response(data);

That’s a call to the manufactured callback function. You’ll notice, also, that in order to actually do anything, you have to explicitly code the ajax call in the callback function for the source property. This is quite a different coding pattern than what we used with the ‘old’ jQuery autocomplete plugin, but the whole design of this code is so much more elegant and flexible.

The other key piece in the client-side code is the select event. This event is triggered when the user clicks on one of the values in the list. In my example code this just causes an alert box to popup that shows the value of the customer number. The select callback function accepts 2 parameters- the event object (not sure why you’d want that) and the ‘selected item’ object (which I’ve called, by convention, ‘ui’). Note that ui has an object called ‘item’ as one of its properties, which in turn has ‘value’ as a property. Hence: ui.item.value refers to the value of the selected line. You can have other, custom properties besides the 2 standard ones (‘value’ and ‘label’), as shown in this example.

I could not find formal documentation describing ui.item, only example code.

In the real world, the next step would be to do either a redirect or an AJAX call to a script/program that lets me work with my selected customer. I’d likely include the customer key in the url, for example:

  var surl = "index.php?task=edit&custno=" + ui.item.value;
  $.get(surl);
  ...

Next, let’s look at the server code.

Server Code

	$searcharg  = getparm('searcharg');
	$limit = getparm('limit');
	if (!$limit) $limit=10;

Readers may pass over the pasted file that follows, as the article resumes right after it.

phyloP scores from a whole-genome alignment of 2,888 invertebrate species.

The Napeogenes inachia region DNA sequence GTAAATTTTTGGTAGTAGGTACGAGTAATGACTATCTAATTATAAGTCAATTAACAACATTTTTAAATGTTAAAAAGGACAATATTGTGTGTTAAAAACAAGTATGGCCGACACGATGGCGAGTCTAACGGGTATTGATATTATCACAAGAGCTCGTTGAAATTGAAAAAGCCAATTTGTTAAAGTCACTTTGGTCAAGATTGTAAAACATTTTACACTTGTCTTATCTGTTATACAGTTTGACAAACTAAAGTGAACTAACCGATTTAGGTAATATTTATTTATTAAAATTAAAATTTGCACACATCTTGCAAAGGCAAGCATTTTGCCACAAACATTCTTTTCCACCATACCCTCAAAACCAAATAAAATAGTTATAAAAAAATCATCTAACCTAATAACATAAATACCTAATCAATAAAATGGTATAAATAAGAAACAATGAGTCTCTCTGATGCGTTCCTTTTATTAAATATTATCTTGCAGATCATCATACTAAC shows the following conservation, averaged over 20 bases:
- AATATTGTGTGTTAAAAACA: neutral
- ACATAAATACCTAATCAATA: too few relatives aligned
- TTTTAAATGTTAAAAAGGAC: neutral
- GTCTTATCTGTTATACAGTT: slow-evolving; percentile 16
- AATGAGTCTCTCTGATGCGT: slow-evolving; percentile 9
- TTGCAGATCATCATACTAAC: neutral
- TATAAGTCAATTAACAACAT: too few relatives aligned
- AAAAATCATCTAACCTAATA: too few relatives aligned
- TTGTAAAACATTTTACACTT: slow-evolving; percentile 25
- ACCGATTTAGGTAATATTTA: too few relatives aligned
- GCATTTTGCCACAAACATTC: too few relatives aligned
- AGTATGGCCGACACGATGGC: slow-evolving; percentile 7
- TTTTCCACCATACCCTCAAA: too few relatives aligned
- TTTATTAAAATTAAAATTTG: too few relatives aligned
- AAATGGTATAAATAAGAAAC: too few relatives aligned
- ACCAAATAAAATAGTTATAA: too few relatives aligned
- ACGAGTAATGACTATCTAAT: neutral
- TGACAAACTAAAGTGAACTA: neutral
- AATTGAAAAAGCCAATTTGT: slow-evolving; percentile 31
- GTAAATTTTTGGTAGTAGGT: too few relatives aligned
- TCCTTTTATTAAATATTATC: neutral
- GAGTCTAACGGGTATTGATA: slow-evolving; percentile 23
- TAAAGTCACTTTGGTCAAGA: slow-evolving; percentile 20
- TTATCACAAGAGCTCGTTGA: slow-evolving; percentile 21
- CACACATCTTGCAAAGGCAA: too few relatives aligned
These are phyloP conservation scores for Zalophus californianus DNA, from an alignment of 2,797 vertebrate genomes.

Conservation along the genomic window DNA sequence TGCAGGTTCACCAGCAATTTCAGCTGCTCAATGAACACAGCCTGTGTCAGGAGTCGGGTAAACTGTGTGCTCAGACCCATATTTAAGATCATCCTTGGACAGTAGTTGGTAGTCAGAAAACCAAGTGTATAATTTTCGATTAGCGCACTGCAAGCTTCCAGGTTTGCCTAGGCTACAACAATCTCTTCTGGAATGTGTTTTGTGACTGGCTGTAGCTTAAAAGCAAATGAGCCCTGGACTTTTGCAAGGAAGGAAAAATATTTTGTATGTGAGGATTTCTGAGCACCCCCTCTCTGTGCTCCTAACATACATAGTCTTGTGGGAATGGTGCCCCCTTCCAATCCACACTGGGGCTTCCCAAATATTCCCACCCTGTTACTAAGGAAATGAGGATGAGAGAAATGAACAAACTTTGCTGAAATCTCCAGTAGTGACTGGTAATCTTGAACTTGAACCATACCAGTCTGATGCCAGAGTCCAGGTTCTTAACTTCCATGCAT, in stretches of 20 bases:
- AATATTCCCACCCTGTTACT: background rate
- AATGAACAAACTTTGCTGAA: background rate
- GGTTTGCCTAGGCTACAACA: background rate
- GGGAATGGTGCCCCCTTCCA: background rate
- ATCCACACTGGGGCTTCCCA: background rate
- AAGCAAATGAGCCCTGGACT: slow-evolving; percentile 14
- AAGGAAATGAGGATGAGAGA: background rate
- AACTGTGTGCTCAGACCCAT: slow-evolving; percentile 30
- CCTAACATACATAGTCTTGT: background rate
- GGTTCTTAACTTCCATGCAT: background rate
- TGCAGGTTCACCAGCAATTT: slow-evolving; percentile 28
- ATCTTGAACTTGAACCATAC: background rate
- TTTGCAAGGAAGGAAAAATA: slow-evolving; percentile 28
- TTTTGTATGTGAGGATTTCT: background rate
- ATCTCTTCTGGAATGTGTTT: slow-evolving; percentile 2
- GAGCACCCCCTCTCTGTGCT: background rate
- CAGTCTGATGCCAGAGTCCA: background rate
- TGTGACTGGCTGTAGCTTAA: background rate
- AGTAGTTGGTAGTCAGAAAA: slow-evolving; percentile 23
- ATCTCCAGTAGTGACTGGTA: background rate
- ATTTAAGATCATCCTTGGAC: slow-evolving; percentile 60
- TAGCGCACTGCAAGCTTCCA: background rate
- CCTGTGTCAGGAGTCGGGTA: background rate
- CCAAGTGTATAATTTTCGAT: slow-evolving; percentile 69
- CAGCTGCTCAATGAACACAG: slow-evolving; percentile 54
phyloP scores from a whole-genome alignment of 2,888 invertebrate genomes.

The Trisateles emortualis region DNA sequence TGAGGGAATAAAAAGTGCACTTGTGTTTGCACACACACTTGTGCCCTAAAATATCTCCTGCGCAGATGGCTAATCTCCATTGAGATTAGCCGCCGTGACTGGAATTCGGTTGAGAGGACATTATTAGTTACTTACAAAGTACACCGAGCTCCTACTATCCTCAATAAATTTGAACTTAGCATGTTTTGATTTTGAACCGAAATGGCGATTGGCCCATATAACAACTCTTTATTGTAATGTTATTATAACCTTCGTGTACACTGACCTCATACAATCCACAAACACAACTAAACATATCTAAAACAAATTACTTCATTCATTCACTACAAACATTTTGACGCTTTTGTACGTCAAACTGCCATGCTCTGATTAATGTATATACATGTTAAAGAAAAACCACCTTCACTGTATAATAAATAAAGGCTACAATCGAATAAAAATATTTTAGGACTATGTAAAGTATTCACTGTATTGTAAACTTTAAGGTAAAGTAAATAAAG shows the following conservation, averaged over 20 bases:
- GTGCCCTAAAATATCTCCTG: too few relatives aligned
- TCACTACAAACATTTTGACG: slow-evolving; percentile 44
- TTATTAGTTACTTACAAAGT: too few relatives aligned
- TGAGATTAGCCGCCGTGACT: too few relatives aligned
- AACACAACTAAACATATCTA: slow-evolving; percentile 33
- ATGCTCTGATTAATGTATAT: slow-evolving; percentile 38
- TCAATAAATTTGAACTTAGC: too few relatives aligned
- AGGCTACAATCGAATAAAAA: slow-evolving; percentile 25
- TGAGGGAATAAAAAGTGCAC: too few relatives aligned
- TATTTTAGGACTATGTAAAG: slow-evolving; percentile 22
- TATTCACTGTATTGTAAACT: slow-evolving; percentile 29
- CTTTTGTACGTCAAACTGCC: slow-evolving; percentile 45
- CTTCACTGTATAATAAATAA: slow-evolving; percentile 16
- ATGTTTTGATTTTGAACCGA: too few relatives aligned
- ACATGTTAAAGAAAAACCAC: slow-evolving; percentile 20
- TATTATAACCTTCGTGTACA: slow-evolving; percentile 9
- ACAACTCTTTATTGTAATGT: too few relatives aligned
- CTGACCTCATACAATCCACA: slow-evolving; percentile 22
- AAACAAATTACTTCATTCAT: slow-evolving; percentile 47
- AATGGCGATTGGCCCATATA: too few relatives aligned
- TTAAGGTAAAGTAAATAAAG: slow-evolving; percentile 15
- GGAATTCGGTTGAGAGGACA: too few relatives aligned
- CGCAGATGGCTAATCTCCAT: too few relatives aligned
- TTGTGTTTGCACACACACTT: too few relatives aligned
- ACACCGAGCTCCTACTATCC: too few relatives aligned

$sercontact = '';
	$sercompny = '';
	$term = getparm('term'); 

	 	$sercompny = strtoupper($term);
		$query = "SELECT  CLCLNU, CLCLNA FROM CS_CLTF WHERE clclna like '%" . trim($sercompny) . "%' order by CLCLNA";  

	$query = $query." LIMIT  $limit";  // Limit results based on the limit parameter from the ajax call. 

	$rows = $db->get_results($query);  // Populate result set
		// While we retrieve a row from the result set:
	$count=0;
	if ($rows)
	{
		foreach($rows as $row)
		{
			$companies[$count] = array("value" => $row->CLCLNU, "label" =>  $row->CLCLNA);
			$count++;
		}
		echo  json_encode($companies);
	}

(FYI I’m using the EZSql library here to do my SQL coding. EZSql is a PHP library that makes coding SQL statements simpler, and supports multiple databases. A comparable library is PDO, part of Zend Frameworks. EZSql is Free and Open Source).

Note the use of json_encode. What this does is produce a JSON-formatted  array of  objects. Each object has a property of “value” (the customer number – key to the customer table) and “label” (customer name- what appears in the autocomplete). Even though I assign these values to an associative array, json_encode treats it like an object when it translates it (which makes sense when you think about it, and is documented on php.net as intended behavior).

To be a little more clear, the returned data from the PHP script to the AJAX callback will look something like this:


[{"value":"3215","label":"COMMUNICATION INC."},
{"value":"1572","label":"ABADOCOMS"},